The importance of the Notch receptor system in central nervous system (CNS) demyelinating disease has been suggested by experiments where inhibition of ?-secretase and antibody blocking of Delta-Like Ligand (DLL) 1 down-regulated inflammatory T cell cytokine responses. However, we were the first to recently demonstrate that blockade of DLL4 function inhibited the development of clinical experimental autoimmune encephalomyelitis (EAE). Our data suggested that the role of DLL4 was to regulate encephalitogenic T cell chemokine receptor expression and subsequent trafficking to the CNS and not regulation of either Th1 or Th17 responses although DLL4 has been reported to have that function. DLL4 appears to be a significant molecule involved in the pathogenesis of EAE as it has a greater ability than DLL1 or Jagged 1 to regulate T cell activation. That finding together with our preliminary data indicating that T cell activation with anti-CD3, anti-CD28 and recombinant DLL4, but not recombinant DLL1 or Jagged1, up-regulated chemokine receptors provides strong rationale to pursue DLL4- mediated Notch regulation of T cell migration in EAE as a critical element in the pathogenesis of disease. Therefore, our overall hypothesis is that DLL4 regulates EAE development by modulating T cell effector trafficking mechanisms.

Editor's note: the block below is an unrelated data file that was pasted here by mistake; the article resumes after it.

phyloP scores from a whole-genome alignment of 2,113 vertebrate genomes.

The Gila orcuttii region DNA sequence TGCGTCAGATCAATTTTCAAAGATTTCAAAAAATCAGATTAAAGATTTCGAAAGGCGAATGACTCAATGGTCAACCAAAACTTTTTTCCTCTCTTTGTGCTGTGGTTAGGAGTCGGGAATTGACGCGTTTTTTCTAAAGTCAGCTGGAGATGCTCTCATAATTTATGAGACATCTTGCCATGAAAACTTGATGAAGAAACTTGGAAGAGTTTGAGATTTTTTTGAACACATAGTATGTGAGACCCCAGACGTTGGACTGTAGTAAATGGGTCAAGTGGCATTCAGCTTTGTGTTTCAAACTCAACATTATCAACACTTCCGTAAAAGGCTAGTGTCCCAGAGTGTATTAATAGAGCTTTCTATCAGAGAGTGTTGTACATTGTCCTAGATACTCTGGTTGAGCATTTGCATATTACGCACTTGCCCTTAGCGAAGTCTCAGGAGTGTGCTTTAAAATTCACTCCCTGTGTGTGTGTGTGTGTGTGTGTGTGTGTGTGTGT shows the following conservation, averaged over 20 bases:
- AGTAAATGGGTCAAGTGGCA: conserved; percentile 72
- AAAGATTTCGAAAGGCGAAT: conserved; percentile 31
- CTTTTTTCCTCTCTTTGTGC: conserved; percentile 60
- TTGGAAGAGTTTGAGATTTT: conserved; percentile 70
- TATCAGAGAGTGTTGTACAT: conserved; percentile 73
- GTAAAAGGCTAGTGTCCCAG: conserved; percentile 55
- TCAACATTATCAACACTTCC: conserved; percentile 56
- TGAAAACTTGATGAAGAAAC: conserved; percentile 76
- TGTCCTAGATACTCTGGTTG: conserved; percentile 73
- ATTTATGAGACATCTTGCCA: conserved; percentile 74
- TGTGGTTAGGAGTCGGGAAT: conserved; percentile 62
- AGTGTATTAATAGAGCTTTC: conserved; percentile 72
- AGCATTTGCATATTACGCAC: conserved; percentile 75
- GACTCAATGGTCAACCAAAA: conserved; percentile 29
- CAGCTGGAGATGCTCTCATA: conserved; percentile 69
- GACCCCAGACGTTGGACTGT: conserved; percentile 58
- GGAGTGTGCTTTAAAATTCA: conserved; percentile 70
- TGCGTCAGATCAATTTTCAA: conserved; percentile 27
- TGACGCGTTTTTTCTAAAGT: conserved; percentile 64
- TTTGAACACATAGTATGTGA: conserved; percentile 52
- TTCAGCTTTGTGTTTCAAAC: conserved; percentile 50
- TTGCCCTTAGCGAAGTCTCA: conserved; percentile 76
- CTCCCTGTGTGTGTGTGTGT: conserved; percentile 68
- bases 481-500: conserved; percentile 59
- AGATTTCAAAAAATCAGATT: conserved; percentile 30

Three specific aims are proposed to directly test this idea, determine the mechanism behind the original observation and translate these findings into a novel therapy for multiple sclerosis (MS).
In specific aim 1 we will determine the mechanism behind DLL4 regulation of T cell chemokine receptor expression.
In specific aim 2 we will determine whether endothelial DLL4 engagement with T cell Notch cells to regulate T cell chemokine receptor expression.
In specific aim 3 we will determine anti-DLL4 treatment efficacy and the role of DLL4 in epitope spreading as a mechanism of relapsing EAE. The proposed work therefore has high biomedical significance and will introduce conceptual and technical innovations to the area of MS research.
Multiple sclerosis (MS) is a significant human health problem that has been studied for a long time;however, the exact mechanisms of how the wide variety of leukocyte subpopulations, including the inflammatory macrophage, gains entry into the brain are not well understood. Similarly, there have been advancements in therapy for MS, although in many cases therapy is not long lasting. The present application seeks to explore and understand the mechanisms by which white blood cells move from the blood and into the brain and the results of these experiments will identify new targets for drug development that will aid in the treatment of MS.